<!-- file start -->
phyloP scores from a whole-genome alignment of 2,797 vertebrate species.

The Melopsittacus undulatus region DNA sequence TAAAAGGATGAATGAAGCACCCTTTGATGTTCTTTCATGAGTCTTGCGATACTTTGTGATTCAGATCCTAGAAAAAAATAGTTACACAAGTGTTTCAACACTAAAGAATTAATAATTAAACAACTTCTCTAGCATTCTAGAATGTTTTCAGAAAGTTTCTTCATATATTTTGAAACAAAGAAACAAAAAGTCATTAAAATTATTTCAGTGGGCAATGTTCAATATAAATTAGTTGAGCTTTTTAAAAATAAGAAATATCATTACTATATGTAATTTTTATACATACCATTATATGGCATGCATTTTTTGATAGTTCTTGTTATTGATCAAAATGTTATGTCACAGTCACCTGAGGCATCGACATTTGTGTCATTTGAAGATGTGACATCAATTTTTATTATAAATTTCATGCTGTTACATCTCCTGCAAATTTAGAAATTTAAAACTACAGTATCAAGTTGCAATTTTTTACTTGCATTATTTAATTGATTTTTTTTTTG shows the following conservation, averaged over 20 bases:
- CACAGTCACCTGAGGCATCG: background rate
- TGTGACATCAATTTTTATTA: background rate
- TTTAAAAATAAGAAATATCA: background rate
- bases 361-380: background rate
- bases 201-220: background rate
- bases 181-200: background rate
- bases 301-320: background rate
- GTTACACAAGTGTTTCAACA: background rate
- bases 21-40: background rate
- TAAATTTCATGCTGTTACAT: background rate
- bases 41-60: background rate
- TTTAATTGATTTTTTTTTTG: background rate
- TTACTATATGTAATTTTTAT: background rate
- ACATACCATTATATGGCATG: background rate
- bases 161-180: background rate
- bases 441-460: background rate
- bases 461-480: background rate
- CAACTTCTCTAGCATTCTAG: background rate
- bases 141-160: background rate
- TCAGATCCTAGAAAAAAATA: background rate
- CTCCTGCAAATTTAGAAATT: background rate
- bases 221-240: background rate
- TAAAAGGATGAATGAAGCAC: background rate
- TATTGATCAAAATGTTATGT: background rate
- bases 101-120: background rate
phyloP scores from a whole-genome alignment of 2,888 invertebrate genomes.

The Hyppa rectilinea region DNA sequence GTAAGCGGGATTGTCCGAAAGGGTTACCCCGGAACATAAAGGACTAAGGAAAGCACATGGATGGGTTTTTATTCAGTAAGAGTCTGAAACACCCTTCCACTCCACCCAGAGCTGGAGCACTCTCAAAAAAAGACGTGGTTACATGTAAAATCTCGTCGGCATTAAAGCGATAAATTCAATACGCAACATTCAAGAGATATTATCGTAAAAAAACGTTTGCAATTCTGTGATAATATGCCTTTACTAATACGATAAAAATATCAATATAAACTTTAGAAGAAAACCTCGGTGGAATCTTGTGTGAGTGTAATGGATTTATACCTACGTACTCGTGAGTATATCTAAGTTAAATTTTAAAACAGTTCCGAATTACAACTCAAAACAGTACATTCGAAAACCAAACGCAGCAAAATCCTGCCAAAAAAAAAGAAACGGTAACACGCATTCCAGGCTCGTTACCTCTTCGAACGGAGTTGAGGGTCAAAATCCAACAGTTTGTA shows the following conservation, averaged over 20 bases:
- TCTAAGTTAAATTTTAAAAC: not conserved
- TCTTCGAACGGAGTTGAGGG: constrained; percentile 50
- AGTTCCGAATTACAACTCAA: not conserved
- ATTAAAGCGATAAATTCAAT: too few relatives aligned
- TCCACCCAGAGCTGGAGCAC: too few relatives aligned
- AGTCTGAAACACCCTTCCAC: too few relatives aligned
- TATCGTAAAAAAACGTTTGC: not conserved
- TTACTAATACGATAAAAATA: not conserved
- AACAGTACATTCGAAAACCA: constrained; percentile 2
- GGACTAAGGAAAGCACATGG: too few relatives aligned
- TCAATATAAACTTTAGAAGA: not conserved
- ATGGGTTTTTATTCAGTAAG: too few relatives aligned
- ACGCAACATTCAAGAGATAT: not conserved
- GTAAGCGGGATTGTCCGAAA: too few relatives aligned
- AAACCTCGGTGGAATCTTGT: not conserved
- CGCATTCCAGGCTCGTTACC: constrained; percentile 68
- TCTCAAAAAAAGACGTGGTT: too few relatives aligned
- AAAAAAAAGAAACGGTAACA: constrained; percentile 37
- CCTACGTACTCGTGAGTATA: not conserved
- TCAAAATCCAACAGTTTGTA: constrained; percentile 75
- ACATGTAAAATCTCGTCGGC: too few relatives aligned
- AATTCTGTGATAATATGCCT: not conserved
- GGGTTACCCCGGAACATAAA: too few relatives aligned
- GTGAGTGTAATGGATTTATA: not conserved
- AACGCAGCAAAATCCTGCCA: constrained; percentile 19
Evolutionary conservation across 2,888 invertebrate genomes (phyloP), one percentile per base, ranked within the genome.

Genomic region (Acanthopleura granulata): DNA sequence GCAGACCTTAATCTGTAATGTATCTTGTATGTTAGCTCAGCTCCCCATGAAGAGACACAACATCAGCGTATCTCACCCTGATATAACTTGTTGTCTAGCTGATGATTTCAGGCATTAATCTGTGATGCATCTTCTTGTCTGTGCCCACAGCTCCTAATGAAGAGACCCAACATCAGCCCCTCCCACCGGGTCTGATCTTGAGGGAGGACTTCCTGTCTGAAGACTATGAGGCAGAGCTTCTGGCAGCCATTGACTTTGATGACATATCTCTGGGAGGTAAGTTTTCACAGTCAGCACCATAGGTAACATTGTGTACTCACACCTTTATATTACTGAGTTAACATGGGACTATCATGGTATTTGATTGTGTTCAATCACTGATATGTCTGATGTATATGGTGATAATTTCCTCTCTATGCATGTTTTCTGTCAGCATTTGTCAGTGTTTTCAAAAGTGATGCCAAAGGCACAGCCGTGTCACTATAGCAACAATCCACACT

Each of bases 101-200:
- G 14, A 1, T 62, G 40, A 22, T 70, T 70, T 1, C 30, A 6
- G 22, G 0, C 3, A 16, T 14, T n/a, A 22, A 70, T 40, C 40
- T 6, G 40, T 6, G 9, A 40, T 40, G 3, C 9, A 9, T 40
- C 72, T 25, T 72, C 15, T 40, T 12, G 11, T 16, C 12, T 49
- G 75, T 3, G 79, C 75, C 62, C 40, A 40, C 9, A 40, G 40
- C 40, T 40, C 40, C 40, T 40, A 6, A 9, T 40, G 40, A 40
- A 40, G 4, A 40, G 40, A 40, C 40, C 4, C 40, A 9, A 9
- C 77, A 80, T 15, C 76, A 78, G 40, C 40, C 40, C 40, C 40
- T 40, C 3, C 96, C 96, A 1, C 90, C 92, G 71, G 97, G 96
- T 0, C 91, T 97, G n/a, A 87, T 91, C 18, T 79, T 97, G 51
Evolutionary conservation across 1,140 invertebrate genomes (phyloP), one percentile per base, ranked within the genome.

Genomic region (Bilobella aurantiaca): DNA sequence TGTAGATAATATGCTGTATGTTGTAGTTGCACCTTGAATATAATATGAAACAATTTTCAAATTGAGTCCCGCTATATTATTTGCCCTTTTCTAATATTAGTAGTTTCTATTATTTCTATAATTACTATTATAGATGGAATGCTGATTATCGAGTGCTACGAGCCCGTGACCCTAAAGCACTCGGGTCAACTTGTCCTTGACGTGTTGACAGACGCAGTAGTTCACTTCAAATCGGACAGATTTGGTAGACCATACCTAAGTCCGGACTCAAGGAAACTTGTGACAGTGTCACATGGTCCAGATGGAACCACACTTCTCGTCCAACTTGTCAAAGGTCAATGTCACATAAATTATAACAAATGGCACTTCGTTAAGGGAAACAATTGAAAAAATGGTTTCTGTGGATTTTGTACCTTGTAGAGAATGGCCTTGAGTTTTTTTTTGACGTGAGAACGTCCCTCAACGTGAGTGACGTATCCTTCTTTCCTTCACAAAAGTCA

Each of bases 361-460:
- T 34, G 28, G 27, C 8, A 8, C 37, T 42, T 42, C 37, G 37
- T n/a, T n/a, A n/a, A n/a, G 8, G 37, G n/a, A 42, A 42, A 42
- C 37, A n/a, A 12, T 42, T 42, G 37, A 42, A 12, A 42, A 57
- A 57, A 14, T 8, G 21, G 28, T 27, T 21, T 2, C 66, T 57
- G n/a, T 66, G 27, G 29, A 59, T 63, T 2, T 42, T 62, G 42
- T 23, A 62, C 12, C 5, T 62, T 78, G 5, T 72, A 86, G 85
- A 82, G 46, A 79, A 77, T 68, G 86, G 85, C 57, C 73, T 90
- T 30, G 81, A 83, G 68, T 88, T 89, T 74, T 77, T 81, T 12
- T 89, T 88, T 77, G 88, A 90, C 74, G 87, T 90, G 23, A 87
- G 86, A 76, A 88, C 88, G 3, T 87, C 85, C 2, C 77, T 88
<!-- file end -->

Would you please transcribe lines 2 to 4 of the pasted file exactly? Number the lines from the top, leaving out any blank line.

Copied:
The Melopsittacus undulatus region DNA sequence TAAAAGGATGAATGAAGCACCCTTTGATGTTCTTTCATGAGTCTTGCGATACTTTGTGATTCAGATCCTAGAAAAAAATAGTTACACAAGTGTTTCAACACTAAAGAATTAATAATTAAACAACTTCTCTAGCATTCTAGAATGTTTTCAGAAAGTTTCTTCATATATTTTGAAACAAAGAAACAAAAAGTCATTAAAATTATTTCAGTGGGCAATGTTCAATATAAATTAGTTGAGCTTTTTAAAAATAAGAAATATCATTACTATATGTAATTTTTATACATACCATTATATGGCATGCATTTTTTGATAGTTCTTGTTATTGATCAAAATGTTATGTCACAGTCACCTGAGGCATCGACATTTGTGTCATTTGAAGATGTGACATCAATTTTTATTATAAATTTCATGCTGTTACATCTCCTGCAAATTTAGAAATTTAAAACTACAGTATCAAGTTGCAATTTTTTACTTGCATTATTTAATTGATTTTTTTTTTG shows the following conservation, averaged over 20 bases:
- CACAGTCACCTGAGGCATCG: background rate
- TGTGACATCAATTTTTATTA: background rate